The ghost tours at North Head Quarantine Station are possibly the creepiest sightseeing you’ll ever do. Built in 1828, the station was the prison – and burial place – of scores of unfortunate souls, who were quarantined here for a minimum of 30 days if their ship was suspected of carrying an infectious disease such as smallpox, bubonic plague or influenza. The station was overcrowded, the treatment often degrading and many who died were buried in unmarked graves. Closed in 1972 (though, incredibly, it was used as emergency housing for Vietnamese orphans in 1975), the station is currently a top attraction for ghoulish tourists. They are led through its black streets, old fumigation rooms, shower blocks and cemetery by a guide with a kerosene lamp. Several visitors claim to have seen the resident ghosts – a moustachioed man in a three-piece suit and a stern matron – and others have reported feeling nauseous after getting a whiff of putrid and inexplicable smells. If you take a night tour, bring a torch and wear flat shoes. Ferry Manly then bus 135. Open (pre-booked tours only) Day tour 3pm-5pm Sat; 10am-noon, 3pm-5pm Sun. Adults’ ghost tour 8pm-11pm Wed-Sun. Family ghost tour 6.30pm-8.30pm Thur, Sun. Admission Day tour $25; $19 reductions; $70 family. Adults’ ghost tour $34; $32 reductions. Family ghost tour $25; $19 reductions; $70 family.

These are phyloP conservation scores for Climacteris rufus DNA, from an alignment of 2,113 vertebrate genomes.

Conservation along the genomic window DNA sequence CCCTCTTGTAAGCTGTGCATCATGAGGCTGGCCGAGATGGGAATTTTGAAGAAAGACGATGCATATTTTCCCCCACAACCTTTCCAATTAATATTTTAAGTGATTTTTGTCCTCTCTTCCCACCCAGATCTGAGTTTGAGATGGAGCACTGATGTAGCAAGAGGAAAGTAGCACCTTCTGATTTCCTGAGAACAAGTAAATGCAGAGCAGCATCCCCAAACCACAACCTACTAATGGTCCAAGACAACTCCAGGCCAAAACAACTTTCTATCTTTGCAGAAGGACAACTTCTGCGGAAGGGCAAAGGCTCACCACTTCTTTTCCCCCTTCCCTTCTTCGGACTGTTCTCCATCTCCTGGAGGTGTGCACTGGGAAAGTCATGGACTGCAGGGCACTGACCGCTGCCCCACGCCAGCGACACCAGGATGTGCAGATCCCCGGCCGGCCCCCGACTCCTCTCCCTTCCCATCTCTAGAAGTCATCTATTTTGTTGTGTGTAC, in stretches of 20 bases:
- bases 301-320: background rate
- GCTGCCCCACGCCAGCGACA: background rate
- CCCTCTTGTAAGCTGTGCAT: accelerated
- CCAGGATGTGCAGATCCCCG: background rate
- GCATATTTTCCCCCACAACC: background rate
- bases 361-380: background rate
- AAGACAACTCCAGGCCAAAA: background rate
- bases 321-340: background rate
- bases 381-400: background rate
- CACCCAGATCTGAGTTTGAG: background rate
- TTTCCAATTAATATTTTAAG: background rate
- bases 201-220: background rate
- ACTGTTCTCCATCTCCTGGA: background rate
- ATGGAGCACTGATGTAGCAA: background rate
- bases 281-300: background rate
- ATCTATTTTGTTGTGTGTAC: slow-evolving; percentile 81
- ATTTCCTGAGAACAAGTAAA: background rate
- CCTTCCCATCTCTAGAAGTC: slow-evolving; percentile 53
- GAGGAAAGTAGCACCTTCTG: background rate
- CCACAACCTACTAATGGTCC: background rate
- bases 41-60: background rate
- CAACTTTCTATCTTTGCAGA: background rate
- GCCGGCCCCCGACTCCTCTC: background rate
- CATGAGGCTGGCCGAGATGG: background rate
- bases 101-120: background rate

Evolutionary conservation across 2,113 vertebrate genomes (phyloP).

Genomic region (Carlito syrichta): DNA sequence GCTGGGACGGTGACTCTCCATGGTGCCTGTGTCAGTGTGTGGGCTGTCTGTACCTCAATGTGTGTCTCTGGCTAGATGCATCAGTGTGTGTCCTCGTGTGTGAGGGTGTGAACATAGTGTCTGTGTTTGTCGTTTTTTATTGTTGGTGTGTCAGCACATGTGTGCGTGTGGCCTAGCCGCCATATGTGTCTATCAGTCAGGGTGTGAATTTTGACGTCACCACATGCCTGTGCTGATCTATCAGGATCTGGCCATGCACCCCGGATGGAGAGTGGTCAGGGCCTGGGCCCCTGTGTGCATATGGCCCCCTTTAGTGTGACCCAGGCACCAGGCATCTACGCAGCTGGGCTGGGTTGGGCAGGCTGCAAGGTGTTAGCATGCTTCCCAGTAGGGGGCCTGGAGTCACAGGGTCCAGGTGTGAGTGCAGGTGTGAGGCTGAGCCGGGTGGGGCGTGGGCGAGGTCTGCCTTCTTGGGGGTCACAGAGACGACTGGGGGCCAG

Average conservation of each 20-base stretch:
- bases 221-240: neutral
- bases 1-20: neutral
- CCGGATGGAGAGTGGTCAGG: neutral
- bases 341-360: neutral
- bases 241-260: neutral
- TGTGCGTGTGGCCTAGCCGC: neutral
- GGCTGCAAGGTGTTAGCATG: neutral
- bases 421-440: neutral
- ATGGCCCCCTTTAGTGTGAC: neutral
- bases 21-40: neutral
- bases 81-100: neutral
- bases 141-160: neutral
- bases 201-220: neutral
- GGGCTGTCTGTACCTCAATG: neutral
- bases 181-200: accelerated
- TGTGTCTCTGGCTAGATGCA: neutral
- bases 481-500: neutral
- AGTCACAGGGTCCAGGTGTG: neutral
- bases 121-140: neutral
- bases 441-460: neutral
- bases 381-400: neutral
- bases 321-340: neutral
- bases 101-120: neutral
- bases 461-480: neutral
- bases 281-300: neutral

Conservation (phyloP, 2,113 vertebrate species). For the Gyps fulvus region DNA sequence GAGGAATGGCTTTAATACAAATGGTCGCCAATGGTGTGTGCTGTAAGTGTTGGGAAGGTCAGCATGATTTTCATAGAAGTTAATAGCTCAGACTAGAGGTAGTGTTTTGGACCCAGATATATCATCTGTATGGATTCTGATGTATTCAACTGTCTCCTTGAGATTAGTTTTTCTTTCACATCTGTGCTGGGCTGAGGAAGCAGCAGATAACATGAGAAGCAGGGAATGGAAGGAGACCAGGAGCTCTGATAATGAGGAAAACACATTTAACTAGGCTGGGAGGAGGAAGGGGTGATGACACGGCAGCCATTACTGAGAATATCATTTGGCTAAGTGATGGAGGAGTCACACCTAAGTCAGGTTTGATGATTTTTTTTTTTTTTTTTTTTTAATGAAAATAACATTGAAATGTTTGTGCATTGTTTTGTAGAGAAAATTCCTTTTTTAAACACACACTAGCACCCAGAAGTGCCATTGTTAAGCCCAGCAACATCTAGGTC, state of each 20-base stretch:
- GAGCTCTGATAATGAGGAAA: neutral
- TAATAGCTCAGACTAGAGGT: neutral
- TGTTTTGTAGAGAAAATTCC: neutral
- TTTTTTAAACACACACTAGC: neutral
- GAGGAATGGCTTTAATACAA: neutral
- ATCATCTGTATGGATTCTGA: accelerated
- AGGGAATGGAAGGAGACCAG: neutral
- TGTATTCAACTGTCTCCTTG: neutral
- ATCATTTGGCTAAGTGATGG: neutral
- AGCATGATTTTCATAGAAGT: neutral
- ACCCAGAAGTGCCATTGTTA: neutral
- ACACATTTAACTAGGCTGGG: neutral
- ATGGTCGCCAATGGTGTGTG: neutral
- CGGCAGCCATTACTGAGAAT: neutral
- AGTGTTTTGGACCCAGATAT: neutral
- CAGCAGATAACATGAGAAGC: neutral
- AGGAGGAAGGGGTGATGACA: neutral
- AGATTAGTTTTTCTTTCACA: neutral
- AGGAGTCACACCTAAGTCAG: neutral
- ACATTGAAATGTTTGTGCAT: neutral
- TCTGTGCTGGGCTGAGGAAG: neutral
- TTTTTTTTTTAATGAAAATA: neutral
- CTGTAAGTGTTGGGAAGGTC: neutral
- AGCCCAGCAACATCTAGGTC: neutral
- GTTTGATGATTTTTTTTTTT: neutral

|Venue name:||Quarantine Station|
North Head Scenic Drive